Two-photon imaging is performed in a way very similar to what was described in Sec.3.3 and Fig. 4 with the following difference: For each u the integrated two-photon fluorescence signal was detected on a single-point detector, an avalanche photodiode (APD), located at the proximal end of the MMF. That is, part of the two-photon fluorescence generated in the sample at (xu, yu, Z) is back-collected through the MMF, split off by a dichroic mirror, sent onto the APD and detected in photon-counting mode.

6. Results: two-photon endoscopic imaging

6.1. Point-spread function and field-of-view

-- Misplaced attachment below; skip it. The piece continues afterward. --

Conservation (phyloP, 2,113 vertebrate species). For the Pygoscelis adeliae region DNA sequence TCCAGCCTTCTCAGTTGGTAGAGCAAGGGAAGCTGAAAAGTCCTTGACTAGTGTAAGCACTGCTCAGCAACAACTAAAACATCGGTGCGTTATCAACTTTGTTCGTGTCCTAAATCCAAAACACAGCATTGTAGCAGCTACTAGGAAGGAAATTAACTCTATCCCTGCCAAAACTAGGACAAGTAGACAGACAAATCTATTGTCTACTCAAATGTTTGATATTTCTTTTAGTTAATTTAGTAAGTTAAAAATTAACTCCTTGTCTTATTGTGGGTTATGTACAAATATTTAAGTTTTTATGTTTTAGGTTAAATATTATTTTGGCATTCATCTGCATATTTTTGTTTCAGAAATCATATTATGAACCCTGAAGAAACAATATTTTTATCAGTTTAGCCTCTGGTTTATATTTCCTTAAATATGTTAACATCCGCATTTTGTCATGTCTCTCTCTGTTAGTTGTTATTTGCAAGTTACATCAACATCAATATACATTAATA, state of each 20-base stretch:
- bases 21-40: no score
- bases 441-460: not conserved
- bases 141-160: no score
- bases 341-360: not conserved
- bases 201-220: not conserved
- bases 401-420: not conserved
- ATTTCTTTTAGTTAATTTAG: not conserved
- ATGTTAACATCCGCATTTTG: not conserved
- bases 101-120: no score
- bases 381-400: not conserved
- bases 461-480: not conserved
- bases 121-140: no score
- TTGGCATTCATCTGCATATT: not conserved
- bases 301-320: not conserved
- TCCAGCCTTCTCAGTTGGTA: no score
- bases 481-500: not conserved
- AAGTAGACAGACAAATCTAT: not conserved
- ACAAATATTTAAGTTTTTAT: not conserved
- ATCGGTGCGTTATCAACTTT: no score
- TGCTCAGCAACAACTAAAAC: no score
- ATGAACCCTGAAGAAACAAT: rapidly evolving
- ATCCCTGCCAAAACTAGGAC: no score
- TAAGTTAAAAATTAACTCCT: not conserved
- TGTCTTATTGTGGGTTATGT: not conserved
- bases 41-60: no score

We turn now to two-photon imaging through the ultra-thin rigid endoscope which is now a MMF of length 4 cm. To measure the transverse and axial two-photon point-spread function (PSF) of the system, we image 200 nm fluorescent beads (Molecular Probes, Invitrogen) with epi-detection of the two-photon signal, Fig. 7. Given the MMF NA of 0.275 we expect the one-photon PSF to have transverse and axial FWHM of 2.33 and 28.4 μm respectively. This in turn predicts a two-photon PSF with transverse and axial FWHM of 1.65 and 20.1 μm respectively, which is in agreement with the experimental results in Fig. 7. Another important conclusion to draw is the fact that forward and epi-detected images are virtually identical (See Appendix A for a side-by-side comparison), which testifies the near-optimal performance of the imaging system in endoscopic (epi-) mode. As the imaging depth (Z, measured from the MMF tip) is increased, the size of the PSF increases due to the geometric decrease in NA available for focusing (See Appendix B). The dimension of the images in Fig. 7(a) is 41×41 μm which we found to be the useful field of view for two-photon imaging, an area slightly smaller than the MMF core area because of the nonlinear dependency of the two-photon signal upon excitation intensity and the dependence of the NA of the graded-index MMF which decreases towards the core boundary.